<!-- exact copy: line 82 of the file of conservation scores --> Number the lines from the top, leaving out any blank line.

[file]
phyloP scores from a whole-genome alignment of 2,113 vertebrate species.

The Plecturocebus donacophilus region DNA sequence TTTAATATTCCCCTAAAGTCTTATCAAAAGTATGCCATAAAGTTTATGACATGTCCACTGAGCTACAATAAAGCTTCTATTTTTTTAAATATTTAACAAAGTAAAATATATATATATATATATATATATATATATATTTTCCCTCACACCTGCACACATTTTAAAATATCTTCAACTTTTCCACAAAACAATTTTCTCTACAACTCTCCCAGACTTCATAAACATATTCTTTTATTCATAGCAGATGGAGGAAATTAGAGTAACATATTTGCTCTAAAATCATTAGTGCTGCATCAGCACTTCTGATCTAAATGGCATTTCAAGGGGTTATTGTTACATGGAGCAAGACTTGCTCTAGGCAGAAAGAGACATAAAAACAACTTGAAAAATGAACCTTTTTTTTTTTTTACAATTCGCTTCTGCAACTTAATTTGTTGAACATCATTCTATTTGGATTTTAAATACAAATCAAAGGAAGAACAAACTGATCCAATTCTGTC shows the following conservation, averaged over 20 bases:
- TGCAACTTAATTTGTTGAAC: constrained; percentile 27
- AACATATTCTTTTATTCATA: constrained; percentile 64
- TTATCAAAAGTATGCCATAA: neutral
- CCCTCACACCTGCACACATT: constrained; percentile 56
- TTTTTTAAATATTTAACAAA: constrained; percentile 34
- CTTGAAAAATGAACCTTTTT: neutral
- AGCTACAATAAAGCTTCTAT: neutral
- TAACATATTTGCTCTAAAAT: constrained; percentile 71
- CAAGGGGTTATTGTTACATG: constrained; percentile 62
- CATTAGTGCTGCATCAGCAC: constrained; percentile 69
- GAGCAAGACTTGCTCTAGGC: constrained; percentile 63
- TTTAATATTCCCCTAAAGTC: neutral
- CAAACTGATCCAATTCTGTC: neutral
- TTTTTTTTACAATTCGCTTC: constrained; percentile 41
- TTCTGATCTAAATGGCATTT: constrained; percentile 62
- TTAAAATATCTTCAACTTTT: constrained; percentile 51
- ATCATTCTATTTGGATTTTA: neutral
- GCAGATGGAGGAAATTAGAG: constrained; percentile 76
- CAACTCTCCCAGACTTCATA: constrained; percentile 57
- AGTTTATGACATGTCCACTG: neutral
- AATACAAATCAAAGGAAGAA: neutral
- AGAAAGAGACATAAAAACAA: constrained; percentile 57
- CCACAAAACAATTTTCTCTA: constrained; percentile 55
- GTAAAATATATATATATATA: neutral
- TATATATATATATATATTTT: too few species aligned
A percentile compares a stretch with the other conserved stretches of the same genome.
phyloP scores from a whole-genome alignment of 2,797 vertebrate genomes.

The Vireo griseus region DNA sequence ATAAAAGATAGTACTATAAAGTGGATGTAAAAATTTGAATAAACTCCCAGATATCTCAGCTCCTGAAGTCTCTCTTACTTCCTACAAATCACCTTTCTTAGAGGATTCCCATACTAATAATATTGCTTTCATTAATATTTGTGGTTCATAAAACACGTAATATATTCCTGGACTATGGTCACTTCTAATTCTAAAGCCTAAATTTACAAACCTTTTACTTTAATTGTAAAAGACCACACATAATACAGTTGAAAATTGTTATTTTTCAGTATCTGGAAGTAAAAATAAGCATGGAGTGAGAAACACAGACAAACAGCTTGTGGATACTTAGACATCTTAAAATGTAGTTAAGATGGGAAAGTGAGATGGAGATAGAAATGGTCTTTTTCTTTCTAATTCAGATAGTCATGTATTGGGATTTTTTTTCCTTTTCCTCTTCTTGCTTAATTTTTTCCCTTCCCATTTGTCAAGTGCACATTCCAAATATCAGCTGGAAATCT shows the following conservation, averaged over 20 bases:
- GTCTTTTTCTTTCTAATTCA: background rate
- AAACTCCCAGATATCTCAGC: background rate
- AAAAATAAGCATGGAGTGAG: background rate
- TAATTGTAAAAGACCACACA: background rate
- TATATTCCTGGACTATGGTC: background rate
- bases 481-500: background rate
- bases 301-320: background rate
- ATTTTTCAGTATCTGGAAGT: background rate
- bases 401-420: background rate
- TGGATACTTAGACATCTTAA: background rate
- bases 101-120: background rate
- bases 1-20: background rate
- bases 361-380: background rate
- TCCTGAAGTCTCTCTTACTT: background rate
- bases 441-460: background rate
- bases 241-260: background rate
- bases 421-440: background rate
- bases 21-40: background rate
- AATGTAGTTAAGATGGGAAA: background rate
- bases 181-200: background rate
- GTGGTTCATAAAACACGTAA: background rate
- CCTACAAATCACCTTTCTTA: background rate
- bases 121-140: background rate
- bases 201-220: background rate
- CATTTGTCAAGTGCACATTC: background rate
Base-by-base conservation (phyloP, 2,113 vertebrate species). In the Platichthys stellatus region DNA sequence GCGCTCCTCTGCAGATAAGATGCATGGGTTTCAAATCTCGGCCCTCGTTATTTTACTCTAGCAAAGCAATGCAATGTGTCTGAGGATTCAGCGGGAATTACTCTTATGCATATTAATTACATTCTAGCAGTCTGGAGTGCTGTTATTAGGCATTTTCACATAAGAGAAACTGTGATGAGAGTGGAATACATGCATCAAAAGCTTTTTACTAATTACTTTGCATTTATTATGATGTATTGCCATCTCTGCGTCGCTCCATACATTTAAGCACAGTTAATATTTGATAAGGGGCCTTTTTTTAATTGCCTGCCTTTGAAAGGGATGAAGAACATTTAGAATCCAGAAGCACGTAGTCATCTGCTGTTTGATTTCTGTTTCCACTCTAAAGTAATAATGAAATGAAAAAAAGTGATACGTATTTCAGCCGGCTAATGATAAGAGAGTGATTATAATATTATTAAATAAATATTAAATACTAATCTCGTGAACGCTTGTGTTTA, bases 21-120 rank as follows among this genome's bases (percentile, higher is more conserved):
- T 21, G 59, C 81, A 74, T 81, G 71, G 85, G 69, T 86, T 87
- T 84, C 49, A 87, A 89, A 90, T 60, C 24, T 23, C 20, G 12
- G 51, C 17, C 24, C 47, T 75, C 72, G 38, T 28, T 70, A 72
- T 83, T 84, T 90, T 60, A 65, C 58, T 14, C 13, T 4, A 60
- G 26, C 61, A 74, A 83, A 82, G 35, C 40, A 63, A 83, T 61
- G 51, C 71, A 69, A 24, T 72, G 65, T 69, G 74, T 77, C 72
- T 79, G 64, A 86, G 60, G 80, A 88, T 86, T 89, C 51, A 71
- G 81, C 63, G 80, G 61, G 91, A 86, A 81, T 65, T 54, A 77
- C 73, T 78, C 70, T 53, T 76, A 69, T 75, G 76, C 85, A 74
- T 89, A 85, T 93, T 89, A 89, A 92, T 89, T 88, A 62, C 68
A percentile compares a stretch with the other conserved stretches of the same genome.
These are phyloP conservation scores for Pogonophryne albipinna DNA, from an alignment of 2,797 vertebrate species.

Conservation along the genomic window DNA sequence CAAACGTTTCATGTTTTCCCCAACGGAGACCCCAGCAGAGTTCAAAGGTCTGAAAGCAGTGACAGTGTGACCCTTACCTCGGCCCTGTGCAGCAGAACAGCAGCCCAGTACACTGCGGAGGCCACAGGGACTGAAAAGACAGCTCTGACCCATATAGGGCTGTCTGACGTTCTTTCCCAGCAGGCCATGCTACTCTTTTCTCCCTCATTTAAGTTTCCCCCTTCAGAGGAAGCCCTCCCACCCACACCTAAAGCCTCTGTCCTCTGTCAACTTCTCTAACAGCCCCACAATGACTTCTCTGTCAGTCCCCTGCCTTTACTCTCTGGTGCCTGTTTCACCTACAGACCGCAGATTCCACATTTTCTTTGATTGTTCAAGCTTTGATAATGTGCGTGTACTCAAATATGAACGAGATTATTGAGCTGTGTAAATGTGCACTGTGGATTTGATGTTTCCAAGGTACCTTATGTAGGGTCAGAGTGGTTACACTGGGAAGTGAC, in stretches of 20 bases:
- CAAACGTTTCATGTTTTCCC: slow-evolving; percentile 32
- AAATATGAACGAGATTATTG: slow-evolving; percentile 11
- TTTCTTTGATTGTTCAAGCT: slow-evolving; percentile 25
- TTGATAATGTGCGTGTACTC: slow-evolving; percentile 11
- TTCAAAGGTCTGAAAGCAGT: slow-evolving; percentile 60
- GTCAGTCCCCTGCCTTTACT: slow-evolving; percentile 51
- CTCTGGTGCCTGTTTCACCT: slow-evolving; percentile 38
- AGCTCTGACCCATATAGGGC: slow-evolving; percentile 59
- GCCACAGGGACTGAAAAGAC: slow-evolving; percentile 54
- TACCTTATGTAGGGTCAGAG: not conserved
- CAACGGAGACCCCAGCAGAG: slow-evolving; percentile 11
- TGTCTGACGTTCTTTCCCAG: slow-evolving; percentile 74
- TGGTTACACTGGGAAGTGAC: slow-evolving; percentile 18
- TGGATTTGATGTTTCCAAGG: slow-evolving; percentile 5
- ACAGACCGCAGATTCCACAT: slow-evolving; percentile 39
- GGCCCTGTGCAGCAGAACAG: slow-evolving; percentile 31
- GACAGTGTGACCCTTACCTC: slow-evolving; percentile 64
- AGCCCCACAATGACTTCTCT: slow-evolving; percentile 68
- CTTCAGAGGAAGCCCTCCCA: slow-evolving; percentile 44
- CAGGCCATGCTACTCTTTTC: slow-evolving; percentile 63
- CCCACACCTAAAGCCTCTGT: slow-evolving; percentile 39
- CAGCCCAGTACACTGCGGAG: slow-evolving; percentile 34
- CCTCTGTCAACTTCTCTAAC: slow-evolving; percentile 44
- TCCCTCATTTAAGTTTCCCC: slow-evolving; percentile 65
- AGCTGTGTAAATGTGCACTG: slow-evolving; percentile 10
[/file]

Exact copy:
- TGGTTACACTGGGAAGTGAC: slow-evolving; percentile 18